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Ceremoniernas makt: Maktöverföring och genus i Vasatidens kungliga ceremonier
Stockholm University, Faculty of Humanities, Department of History.
2005 (Swedish)Doctoral thesis, monograph (Other academic)Alternative title
The power of ceremonies : Power and gender in the royal ceremonies of the Vasa era (English)
Abstract [en]

This dissertation studies the royal ceremonies of the Vasa era in Sweden. The ceremonies connected with two Swedish monarchs – Erik XIV and Queen Kristina – is examined. From the sixteenth century I study Gustav Vasa’s funeral 1560, Erik XIV’s coronation 1561, Erik’s deposition 1568/69 and his brother Johan’s coronation 1569. From the seventeenth century the funeral of Gustav II Adolf 1634, Kristina’s coronation 1650, her abdication 1654 and Karl X Gustav’s coronation the same day is examined. Through the ceremonies Erik XIV and Kristina acquired power, manifested their possession of power, and finally lost it to a successor.

The royal ceremonies are viewed as rites of passage from the perspective of the anthropologist Arnold van Gennep. I also see them as ritual interaction as the sociologist Randall Collins. The studied ceremonies were performed in a ritual interaction, in which both the monarch and representative groups of men took part. Both the leading character in the ritual and the royal office underwent a transition. The former by going from being, for example, a prince to becoming king and the latter through being transferred from one person to another. I have combined the ritual theories with gender theory. In the royal ceremonies of the Vasa period ideas about gender were prominent. Gender-determined ideas were significant in the design of the rituals and in the royal transfer of power.

Ideas about gender served as a foundation for the ritual’s representation of order: for the power of the ruler, for the hierarchical order of groups of men, and for power relations between men and women. Normative masculinity, deviant masculinity, and femininity established either legitimacy or illegitimacy for the rulers. The masculine roles that the rituals presented were the role of warrior, the role of head of the household, the role of husband and father, and the role of protector of religion. These were emphasized in different ways, depending on the practical circumstances. When the rituals deprived the ruler of power – as with Erik XIV and Queen Kristina – ideas of unmanliness and femininity were used instead of masculinity.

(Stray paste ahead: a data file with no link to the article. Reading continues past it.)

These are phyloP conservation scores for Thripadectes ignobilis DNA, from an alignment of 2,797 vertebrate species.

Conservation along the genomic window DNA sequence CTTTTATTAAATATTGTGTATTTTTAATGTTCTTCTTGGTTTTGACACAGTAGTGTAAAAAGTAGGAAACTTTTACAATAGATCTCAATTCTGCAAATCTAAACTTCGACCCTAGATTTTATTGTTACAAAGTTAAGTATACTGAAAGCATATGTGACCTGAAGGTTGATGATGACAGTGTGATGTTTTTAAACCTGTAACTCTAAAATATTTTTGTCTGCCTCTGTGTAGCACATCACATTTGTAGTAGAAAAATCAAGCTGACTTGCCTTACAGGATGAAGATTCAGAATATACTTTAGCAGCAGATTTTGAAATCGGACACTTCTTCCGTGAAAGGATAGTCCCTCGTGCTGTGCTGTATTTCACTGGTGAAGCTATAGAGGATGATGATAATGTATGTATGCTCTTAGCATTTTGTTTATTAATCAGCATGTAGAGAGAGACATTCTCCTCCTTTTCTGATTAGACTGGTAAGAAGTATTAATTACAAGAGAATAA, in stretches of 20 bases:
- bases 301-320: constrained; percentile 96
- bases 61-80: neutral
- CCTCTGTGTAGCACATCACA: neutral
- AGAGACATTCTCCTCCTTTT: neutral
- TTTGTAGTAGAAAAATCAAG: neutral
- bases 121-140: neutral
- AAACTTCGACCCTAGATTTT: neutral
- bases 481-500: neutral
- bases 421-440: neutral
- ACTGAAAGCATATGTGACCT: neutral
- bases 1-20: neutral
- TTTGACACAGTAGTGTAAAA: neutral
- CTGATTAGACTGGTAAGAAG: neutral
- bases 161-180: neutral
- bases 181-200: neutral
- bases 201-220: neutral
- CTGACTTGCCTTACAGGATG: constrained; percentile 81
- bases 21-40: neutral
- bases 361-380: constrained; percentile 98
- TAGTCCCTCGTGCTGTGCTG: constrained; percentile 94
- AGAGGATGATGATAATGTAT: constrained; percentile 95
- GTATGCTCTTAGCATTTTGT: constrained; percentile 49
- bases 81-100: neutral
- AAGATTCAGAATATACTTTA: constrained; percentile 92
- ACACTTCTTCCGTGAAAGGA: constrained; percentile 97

The rituals also created legitimacy for the changes that took place in the process of state formation. In the military sphere the rituals emphasized the ruler’s role as a warrior when Sweden was profiling itself against other contries or was at war. Territorial changes and claims were visualized through the ceremonial processions. In the organizational field the ceremonies had a more direct influence on the state formation. The study show that the diet played a major role in the legitimacy created by the ceremonies, since that was where the discussions about the power relations, visualized in the rituals, took place.

The Vasa period was both av time of frequent power transfers and a period of state formation and efforts to achieve stability. This has justified the study of the power transfer in its royal ceremonies. In such circumstances the ceremonies became particularly important in the legitimation of the possession and transfer of power.

Place, publisher, year, edition, pages
Nordic Academic Press , 2005. , 334 p.
Keyword [en]
Early modern history, the Vasa period, royal ceremonies, coronations, royal funerals, ritual, rites of passage, ritual interaction, gender, masculinity, femininity, unmanliness, state formation, power legitimation, invented tradition, Gustav Vasa, Erik XIV, Johan III, Gustav II Adolf, Queen Kristina, Karl X Gustav
National Category
URN: urn:nbn:se:su:diva-359ISBN: 91-89116-73-9OAI: diva2:192921
Public defence
2005-03-18, hörsal 9, hus D, Universitetsvägen 10, Stockholm, 10:00
Available from: 2005-02-18 Created: 2005-02-18Bibliographically approved

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